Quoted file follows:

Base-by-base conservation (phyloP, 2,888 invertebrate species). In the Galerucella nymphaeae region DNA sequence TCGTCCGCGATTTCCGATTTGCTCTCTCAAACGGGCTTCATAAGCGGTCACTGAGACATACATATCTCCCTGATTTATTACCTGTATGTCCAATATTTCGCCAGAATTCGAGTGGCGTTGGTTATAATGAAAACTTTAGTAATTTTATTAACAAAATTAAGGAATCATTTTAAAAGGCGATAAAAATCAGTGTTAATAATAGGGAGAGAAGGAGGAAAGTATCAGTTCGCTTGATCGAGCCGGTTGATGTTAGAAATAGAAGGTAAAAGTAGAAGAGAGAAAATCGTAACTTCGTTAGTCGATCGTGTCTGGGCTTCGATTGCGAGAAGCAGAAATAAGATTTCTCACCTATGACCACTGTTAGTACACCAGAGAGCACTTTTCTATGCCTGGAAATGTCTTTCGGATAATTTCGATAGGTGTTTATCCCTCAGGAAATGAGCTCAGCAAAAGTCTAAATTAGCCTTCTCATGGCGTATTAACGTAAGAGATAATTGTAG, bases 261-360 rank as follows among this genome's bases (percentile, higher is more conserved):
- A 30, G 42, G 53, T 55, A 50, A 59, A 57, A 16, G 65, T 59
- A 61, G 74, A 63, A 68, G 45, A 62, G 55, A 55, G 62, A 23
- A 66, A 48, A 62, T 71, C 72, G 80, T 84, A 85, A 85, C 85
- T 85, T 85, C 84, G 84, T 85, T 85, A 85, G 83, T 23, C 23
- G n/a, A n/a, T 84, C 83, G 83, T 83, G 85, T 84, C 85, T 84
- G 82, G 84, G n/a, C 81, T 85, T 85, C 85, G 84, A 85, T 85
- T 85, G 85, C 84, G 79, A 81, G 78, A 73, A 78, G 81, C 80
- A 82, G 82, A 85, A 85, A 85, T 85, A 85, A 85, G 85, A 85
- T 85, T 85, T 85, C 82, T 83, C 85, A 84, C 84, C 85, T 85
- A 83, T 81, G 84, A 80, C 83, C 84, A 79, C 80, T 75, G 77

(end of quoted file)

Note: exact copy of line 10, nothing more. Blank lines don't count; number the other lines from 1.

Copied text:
- T 85, T 85, T 85, C 82, T 83, C 85, A 84, C 84, C 85, T 85